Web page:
Some cases involving standby letters of credit have been reassessed by the Court of Appeal. So what clarifications of the law were made this time around?

Simon Tolson

Readers may recall on 2 December 2016, we took a look at the strict approach English judges take to enforcing payment under standby letters of credit. I shared then two first instance decisions I was involved in (National Infrastructure Development Co Ltd. vs BNP Paribas [2016] and National Infrastructure Development Company Ltd vs Banco Santander S.A. [2017]), in which Fenwick Elliott, acting for the National Infrastructure Development Company (NIDCO), successfully obtained summary judgment of about $58m (£47m) against BNP and $38m (£31m) against Santander.

The end of last year also saw the first instance decision of Petrosaudi Oil Services (Venezuela) Ltd vs Novo Banco SA & Ors [2016]. This was an oil and gas case, in which Petrosaudi provided oil rig drilling services to PDVSA Servicios S.A. (PDV), under a Venezuelan law contract. As credit support for PDV’s payment of Petrosaudi’s invoices, Novo Banco S.A. issued an English law-governed standby letter of credit in favour of Petrosaudi. PDV failed to pay various invoices and Petrosaudi demanded payment from Novo Banco under the standby letter of credit.

The court held that presentations made under a standby letter of credit, where the sums demanded were not due and payable immediately under the underlying contract at the time of the presentation, were fraudulent. As in this case, the signatory of the presentation knew that payment was not due at the time, the fraud exception was engaged, preventing payment under the standby letters of credit.

The cases of NIDCO vs Banco Santander S.A. and Petrosaudi both made it to the Court of Appeal.

The threshold for ‘fraud’ is high. It is not sufficient to show that a beneficiary was claiming more than it was entitled to, or had no entitlement to make a claim

In Petrosaudi, the Court of Appeal considered that an honestly held incorrect opinion on legal entitlement should not necessarily make a demand fraudulent. It is only if the person making the demand actually knows and believes that it has no entitlement under the performance security that fraud will be found, or if the person is “recklessly indifferent” to whether it has an entitlement. No such knowledge or belief existed here.

In Banco Santander, the Court of Appeal clarified the law as to the proper test to be applied by beneficiaries on summary judgment applications under letters of credit. Lord Justice Longmore confirmed that the correct test to apply was that there must be a “real prospect” of establishing “that the only realistic inference is that [the claimant] could not honestly have believed in the validity of the demands”.

The judge at first instance had applied too high a test by using the phrase “seriously arguable” rather than the wording of the summary judgment provisions within the civil procedure rules, “no real prospect of success” (some chance of success). The prospect must be real and not false, fanciful or imaginary.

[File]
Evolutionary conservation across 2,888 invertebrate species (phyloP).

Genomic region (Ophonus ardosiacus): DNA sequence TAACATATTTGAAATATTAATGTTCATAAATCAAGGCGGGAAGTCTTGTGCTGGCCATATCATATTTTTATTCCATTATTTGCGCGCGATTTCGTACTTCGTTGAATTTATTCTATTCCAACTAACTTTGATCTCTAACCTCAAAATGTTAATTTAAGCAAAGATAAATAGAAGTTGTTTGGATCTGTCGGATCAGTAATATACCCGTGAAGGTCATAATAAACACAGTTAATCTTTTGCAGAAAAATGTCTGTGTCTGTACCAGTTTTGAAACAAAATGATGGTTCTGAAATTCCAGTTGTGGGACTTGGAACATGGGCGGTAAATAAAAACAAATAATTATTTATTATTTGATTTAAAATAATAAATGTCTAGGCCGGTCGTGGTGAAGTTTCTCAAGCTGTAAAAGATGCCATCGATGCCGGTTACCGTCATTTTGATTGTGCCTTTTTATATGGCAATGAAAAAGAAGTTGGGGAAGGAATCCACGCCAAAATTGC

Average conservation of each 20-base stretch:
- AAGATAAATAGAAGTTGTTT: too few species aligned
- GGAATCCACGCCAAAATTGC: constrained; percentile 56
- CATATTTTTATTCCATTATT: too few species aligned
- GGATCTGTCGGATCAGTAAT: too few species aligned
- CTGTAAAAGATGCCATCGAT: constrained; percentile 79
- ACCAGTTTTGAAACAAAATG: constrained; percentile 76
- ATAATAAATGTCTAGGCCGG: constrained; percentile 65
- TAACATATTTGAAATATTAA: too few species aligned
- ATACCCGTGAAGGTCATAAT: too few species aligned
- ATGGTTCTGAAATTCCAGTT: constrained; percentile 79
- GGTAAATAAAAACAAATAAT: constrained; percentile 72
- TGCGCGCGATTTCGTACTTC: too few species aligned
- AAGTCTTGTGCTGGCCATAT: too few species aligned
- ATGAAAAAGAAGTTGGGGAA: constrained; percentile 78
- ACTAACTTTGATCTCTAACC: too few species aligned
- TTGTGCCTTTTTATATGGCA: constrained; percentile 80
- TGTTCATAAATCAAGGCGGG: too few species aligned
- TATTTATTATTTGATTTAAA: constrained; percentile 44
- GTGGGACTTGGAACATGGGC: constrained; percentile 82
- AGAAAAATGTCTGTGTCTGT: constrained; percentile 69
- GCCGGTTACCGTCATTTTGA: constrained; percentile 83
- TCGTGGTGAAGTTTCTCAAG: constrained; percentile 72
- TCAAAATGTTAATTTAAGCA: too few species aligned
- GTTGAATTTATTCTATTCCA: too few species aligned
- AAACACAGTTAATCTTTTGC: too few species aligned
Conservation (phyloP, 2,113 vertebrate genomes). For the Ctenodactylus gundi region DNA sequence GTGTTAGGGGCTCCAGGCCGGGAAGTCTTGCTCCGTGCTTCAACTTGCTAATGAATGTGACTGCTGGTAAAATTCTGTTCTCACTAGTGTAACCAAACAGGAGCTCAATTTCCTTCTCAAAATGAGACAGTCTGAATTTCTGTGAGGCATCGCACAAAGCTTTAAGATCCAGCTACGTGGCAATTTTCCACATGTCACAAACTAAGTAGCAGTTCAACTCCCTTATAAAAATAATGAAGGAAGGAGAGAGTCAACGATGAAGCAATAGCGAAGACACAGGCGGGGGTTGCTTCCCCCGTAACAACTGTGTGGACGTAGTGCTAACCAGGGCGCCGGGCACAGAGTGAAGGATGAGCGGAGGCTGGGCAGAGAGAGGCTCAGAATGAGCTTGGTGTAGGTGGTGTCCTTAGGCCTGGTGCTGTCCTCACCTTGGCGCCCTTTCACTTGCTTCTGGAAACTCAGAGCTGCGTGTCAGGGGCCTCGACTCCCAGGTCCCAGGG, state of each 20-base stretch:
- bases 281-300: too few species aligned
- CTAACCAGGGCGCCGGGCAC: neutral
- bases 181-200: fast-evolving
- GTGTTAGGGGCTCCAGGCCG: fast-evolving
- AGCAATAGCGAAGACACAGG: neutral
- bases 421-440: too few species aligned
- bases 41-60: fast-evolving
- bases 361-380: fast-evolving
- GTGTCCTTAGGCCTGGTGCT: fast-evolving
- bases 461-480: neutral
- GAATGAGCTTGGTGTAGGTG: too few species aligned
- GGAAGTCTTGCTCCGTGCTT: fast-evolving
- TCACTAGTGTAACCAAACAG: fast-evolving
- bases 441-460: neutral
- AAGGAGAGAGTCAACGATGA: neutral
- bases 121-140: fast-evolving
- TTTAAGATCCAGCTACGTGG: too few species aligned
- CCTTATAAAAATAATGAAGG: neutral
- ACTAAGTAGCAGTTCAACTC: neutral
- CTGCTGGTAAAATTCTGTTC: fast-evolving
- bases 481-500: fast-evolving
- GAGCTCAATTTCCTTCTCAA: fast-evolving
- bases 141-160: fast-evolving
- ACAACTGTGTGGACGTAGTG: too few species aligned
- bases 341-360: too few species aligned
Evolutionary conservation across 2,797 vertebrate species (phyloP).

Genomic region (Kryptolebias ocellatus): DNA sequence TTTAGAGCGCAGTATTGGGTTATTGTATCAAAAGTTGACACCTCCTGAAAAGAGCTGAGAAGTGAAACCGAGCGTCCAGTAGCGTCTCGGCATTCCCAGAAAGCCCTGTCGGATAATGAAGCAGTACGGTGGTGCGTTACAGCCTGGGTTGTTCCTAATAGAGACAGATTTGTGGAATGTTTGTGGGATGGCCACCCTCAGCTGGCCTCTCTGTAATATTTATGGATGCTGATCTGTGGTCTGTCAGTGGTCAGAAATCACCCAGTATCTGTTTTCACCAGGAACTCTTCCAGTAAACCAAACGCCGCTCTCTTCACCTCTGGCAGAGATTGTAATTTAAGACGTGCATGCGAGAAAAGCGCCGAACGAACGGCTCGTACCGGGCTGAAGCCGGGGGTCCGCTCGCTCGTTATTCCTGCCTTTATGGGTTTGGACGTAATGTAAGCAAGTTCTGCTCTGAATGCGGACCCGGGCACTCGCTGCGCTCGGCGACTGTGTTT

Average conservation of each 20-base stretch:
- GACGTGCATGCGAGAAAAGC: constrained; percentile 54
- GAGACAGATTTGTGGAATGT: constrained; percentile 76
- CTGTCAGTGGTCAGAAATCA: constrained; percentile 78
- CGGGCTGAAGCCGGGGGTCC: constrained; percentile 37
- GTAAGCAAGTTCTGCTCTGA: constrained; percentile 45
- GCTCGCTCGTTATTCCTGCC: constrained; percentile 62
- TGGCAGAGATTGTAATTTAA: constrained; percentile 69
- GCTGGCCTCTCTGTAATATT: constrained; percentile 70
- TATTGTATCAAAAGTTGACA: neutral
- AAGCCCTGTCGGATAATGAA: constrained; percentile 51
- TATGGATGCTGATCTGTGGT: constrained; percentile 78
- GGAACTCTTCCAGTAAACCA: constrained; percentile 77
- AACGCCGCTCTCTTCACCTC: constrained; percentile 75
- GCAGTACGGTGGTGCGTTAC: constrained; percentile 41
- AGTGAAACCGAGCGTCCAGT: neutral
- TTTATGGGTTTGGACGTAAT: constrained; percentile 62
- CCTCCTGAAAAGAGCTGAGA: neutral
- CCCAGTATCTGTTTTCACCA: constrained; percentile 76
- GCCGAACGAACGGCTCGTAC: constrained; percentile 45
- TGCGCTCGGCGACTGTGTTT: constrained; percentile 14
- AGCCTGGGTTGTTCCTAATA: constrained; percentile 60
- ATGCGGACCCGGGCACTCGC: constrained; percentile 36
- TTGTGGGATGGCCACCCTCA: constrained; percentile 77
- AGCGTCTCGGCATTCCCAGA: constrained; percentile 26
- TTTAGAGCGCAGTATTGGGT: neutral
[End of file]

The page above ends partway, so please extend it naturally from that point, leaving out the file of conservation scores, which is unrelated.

The NIDCO vs Banco Santander and Petrosaudi Court of Appeal judgments uphold the autonomy principle under English law. As Lord Justice Longmore emphasises: “Letters of credit are part of the lifeblood of commerce and must be honoured in the absence of fraud on the part of the beneficiary. The whole point of them is that beneficiaries should be paid without regard to the merits of any underlying dispute between the beneficiary and its contractor.”

Pegging the threshold at this level gives comfort to banks, because it permits them to step back from the contracting parties’ relationship

The Court of Appeal judgments in both cases serve to confirm two significant matters regarding performance securities.

Foremost, that the threshold for “fraud” is a high one. It is not sufficient to show that a beneficiary was claiming more than it was actually entitled to, or that it had no entitlement to make a claim under a performance security.

It needs to be clearly demonstrated, that the beneficiary either knew it had no entitlement, or was recklessly indifferent as to whether it had an entitlement.

Pegging the threshold at this level gives comfort to banks, because it permits them to step back from the contracting parties’ relationship and meet a demand in confidence of being obliged to do so; upholding the autonomous nature of performance securities. Only if there is a very clear case of fraud must the bank refuse payment.

Moreover, it confirms the value of “on demand” performance securities familiar to most readers with major project experience. That demands on them usually cannot be prevented, or halted, if there is a genuine dispute over whether the beneficiary is entitled to the sums it seeks to recoup through calling on the security. The question of “who owes what to whom” is to be resolved in court or arbitration, between the employer and the contractor. But it does not usually hold up the conversion of a security in the meantime. The security is treated as being “as good as cash”.

Simon Tolson is senior partner in Fenwick Elliott.

This article was co-written with Claire King, a partner in Fenwick Elliott